THE NEXT GENERAL election is still several months away but it seems preparations are under way for General Prayut Chan-o-cha to return as prime minister – and he has a big edge over others if that was his wish.
Many observers see the current Constitution, which came into effect in April last year, as designed to favour an unelected PM candidate and smaller political parties. The mixed-member proportional (MMP) representation system will be adopted for the first time in the next election. Under this electoral system, each voter gets two votes – one to elect the representative for their constituency and the other for the candidate’s political party.
The new electoral system will make it very difficult for any political party to gain an absolute majority in the House of Representatives. So, it is highly likely that the administration to be formed after the election will be a coalition government.
In the MMP representation system, “every vote counts” and all the votes each party gets will be calculated to determine how many House seats they translate into. So there will be a lot of smaller parties in the Lower House.
However, collectively or in large groups, those tiny players can become a critical factor in the post-election numbers game to form a coalition.
Moreover, a constitutional clause allows a non-MP prime minister if the Lower House fails to agree on who should become the next head of government. The clause states that if the Lower House fails to agree on the PM candidate, a joint meeting with the Senate shall be convened to select the government head. All the 250 senators are selected by the ruling junta – the National Council for Peace and Order – and in the second round, the PM candidates can be anyone, not just those in the political parties’ lists.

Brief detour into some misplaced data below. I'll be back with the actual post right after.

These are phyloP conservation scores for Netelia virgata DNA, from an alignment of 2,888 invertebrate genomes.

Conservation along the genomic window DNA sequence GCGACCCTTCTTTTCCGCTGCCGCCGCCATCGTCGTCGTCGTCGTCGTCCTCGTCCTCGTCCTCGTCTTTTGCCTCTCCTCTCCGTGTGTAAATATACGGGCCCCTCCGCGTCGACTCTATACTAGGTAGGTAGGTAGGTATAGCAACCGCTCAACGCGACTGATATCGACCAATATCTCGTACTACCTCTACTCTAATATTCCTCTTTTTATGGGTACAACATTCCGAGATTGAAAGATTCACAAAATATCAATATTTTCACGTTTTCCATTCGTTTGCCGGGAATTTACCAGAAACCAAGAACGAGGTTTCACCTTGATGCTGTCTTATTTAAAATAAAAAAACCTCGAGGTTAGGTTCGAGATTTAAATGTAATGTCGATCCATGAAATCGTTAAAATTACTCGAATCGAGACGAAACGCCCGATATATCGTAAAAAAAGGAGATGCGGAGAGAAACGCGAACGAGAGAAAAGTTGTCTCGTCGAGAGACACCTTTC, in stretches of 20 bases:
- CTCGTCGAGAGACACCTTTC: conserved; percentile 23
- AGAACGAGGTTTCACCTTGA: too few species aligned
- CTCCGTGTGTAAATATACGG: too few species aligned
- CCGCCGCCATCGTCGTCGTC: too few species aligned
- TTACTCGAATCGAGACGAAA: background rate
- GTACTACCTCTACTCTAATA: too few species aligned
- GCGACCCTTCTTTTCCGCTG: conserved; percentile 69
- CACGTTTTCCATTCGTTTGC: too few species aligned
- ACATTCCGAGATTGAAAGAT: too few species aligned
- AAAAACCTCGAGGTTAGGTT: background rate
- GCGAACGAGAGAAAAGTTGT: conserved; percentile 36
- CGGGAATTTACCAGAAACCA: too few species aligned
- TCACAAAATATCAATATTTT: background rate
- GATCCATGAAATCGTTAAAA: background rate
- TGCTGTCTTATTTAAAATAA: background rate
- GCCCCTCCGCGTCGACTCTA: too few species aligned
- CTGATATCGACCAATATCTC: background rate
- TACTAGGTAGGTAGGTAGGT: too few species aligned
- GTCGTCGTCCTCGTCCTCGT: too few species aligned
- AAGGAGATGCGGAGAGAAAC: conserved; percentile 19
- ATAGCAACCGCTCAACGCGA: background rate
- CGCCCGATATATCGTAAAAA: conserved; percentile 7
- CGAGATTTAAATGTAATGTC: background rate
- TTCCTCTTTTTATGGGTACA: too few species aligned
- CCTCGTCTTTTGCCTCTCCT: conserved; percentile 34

This is where Prayut stands a good chance of being nominated and chosen to become prime minister again. He could claim legitimacy as a “neutral choice”, as the winning parties failed to reach an accord. The more the number of parties in the Lower House, the higher the likelihood of them failing to reach an agreement, and consequently the better the chance for Prayut to “fill the void”.
In addition to support from the junta-appointed Senate, Prayut could also find future allies in many political parties who would be ready to back him if “the offer were right”. Also, there are other parties that exist or are being formed with the main purpose of bringing Prayut back as prime minister after the election. These include the Bhum Jai Thai Party, which is drawing many former MPs and politicians due to confidence in its leader Anutin Charnvirakul and financiers.
Certain government figures also are reportedly planning a new political party that will be pro-military. They mainly are from the government’s economic team, namely Deputy Prime Minister Somkid Jatusripitak, who is in charge of the economic affairs, Industry Minister Uttama Savanayana, and Commerce Minister Sontirat Sontijirawong.
This party-in-the making is attracting many former MPs and veteran politicians from various parties.
Prayut could also get the backing from new parties who have clearly expressed their preference for him. These include the People Reform Party and one to be formed by certain leaders of the People’s Democratic Reform Committee. And there are some small parties and political factions to whom Prayut had earlier extended his hand of friendship. They include the Phalang Chon Party and a Pheu Thai Party faction led by the Sasomsap brothers. Middle-sized parties like Chart Thai Pattana and Chart Pattana, with a long history of joining winning coalitions, could also provide necessary support for General Prayut to become the next PM – certainly if they get satisfactory offers.